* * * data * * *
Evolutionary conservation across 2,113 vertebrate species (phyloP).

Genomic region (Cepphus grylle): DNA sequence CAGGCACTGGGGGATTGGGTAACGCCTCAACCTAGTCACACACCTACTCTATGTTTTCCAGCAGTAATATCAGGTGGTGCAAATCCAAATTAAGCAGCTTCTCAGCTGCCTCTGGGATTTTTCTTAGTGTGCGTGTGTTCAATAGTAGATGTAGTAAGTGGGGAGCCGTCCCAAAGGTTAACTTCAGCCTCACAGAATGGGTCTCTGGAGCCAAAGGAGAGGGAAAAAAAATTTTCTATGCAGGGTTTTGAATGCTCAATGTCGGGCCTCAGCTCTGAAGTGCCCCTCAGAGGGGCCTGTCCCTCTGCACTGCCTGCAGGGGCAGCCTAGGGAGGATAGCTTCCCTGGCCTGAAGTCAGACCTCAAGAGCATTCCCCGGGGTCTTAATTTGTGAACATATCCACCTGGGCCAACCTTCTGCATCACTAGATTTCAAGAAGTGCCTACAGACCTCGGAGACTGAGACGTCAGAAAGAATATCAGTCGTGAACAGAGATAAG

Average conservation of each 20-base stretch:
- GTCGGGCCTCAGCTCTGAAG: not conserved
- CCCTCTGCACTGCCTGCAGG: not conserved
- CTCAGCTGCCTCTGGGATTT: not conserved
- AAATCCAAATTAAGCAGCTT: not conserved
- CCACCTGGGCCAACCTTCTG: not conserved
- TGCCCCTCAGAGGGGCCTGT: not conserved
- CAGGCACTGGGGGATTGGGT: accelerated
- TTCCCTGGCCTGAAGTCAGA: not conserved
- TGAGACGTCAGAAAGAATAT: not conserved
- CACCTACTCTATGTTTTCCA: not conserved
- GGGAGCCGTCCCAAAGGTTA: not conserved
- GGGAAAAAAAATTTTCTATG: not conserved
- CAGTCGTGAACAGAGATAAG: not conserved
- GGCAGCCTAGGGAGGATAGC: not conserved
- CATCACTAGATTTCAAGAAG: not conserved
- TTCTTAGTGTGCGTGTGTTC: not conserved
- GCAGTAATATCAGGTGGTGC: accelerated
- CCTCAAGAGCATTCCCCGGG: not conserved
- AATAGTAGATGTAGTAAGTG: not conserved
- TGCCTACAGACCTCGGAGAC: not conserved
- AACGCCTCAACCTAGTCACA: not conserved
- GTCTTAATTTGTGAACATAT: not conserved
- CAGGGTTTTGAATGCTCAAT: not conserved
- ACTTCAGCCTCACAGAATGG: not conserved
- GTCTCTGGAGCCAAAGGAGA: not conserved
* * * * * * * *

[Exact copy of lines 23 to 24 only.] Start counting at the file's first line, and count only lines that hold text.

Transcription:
- TGCCTACAGACCTCGGAGAC: not conserved
- AACGCCTCAACCTAGTCACA: not conserved